Board meeting best practices

Sammy Abdullah
3 min readDec 20, 2021

We’ve been a part of many board meetings. Below are some of the best practices that should be adopted for a smooth and productive meeting.

Voting matters should be socialized prior to the board meeting. Don’t surprise board members with a vote they haven’t had time to think through, especially if the matter goes beyond typical employee option grants and meeting minutes approval.

Assign some time per topic. It’s ok when necessary to go over time on a particular topic, but assigning time will make the board and the CEO more conscious of the trade-offs of doing so.

Send board material 48 hours prior to the meeting. Even if just a draft, it’ll make your meeting far more productive if your board has time to prereview materials.

Allow 2 executives to present. Allowing up to 2 of your execs to present (Head of CS, VP of Sales, head of Product, CTO, etc) is a great way to allow the board to ask questions directly while also giving that exec some recognition at the board level. We find most execs very much appreciate communicating with the board and board members also enjoy the transparency of being able to speak directly to the heads of departments.

Don’t go over 3 hours. The 3 hour mark is usually when exhaustion kicks in. Keep quarterly meetings to 3 hours or less. Monthly meetings should be no more than an hour to 1.5 hours.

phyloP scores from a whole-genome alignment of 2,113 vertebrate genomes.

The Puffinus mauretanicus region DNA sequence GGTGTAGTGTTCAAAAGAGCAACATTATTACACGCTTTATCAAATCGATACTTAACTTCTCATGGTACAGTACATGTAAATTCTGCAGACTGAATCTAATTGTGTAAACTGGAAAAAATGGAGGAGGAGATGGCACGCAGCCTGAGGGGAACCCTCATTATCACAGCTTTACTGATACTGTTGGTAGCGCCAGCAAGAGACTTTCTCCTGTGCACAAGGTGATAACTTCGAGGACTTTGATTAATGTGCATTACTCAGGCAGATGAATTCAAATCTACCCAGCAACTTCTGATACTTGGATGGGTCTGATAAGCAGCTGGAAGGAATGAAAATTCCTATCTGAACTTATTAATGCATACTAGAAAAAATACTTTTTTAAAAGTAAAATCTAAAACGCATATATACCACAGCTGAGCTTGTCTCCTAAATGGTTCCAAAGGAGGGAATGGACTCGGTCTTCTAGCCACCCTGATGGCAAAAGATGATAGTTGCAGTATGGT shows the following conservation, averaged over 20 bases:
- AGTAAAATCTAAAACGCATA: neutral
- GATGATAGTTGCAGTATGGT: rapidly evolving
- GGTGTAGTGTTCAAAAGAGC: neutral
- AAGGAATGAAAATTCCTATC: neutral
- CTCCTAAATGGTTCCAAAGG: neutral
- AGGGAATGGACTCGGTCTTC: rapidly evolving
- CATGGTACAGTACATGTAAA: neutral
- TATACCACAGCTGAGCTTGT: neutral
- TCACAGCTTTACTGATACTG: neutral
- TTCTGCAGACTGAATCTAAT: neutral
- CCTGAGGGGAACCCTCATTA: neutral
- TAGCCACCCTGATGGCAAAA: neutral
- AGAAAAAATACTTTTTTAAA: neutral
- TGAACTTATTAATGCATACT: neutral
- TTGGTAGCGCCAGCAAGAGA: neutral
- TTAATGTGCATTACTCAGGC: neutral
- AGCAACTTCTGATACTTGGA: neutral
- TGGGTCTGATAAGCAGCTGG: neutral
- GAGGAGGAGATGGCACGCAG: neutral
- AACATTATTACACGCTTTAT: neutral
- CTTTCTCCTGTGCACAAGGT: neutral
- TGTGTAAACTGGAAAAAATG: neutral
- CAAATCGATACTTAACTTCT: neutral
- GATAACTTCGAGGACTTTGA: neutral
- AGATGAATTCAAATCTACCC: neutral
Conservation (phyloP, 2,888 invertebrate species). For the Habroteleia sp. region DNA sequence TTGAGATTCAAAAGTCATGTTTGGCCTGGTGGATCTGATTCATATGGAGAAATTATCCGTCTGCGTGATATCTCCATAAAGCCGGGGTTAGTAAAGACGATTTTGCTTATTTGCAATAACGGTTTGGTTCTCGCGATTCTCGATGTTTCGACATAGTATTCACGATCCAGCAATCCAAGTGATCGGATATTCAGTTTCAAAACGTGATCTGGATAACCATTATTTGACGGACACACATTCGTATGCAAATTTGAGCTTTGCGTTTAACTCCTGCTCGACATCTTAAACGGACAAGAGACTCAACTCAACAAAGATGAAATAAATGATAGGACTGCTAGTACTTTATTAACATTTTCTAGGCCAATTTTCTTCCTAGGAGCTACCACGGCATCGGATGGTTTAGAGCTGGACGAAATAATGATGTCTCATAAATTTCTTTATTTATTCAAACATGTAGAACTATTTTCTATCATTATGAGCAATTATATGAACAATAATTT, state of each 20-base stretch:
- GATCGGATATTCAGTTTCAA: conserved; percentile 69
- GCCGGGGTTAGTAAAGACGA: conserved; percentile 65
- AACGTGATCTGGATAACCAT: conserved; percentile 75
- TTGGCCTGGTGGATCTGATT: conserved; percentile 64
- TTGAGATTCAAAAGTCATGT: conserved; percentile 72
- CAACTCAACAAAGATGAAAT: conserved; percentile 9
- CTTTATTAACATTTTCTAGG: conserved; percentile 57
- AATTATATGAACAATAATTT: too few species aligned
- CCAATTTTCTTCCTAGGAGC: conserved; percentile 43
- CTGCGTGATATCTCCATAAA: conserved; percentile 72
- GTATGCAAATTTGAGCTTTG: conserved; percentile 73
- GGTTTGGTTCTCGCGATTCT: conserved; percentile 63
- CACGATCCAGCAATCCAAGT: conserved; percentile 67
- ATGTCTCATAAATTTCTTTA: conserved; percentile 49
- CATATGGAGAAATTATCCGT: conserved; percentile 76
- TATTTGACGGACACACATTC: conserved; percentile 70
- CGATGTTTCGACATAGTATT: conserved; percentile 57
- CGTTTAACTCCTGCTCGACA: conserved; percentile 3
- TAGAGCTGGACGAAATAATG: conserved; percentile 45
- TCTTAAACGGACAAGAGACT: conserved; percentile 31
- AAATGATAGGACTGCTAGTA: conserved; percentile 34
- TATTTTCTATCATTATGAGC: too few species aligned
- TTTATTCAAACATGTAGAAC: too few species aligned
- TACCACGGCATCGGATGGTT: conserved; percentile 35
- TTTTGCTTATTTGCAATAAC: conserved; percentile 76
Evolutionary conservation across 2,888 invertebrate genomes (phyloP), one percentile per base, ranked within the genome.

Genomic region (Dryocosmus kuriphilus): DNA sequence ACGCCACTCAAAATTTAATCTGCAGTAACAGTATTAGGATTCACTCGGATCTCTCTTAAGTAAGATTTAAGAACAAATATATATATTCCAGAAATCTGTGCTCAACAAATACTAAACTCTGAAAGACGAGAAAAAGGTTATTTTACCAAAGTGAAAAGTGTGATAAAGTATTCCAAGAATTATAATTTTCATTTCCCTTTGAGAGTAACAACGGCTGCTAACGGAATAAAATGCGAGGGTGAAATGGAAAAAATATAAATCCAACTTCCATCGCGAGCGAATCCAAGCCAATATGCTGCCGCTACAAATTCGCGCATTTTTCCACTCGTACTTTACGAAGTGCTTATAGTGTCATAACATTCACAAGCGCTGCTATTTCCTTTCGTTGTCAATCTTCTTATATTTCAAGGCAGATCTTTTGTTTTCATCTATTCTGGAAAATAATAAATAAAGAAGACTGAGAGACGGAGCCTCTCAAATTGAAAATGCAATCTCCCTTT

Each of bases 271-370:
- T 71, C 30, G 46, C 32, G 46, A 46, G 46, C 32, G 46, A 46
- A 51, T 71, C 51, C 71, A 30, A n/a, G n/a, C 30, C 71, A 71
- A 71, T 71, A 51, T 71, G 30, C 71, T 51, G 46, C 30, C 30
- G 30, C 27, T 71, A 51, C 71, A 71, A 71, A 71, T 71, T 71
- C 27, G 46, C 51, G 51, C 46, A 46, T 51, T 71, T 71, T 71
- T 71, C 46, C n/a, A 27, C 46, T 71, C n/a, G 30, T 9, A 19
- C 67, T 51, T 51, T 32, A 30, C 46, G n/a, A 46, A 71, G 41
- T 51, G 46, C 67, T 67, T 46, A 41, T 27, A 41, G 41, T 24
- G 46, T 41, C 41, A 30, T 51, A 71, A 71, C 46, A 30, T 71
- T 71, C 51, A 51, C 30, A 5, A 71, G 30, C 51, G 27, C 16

Keep meeting minutes. But keep them very short. The minutes should include 1 sentence about what was discussed and 1 sentence about what was voted on. If the company is ever sued, you’ll need meeting minutes to show the board was vigilant, but you don’t want to put in real detail that an attorney can use against the company. Meeting minutes are a ‘CYA’ maneuver.

Make sure the board is adding value. If information is going only one way (you presenting to the board), and information isn’t flowing to you (the board giving you real feedback and advice), then after the meeting, email board members individually or call them and let them know you aren’t getting what you want out of the meetings. If the meetings continue to be one way, then you’ve got a board you’re only reporting to. In the case, make the meetings as short as possible.

I’ve got to give credit to Henri Deshays of as most of these suggestions were articulated from him. He’s a phenomenal b2b seed investor.

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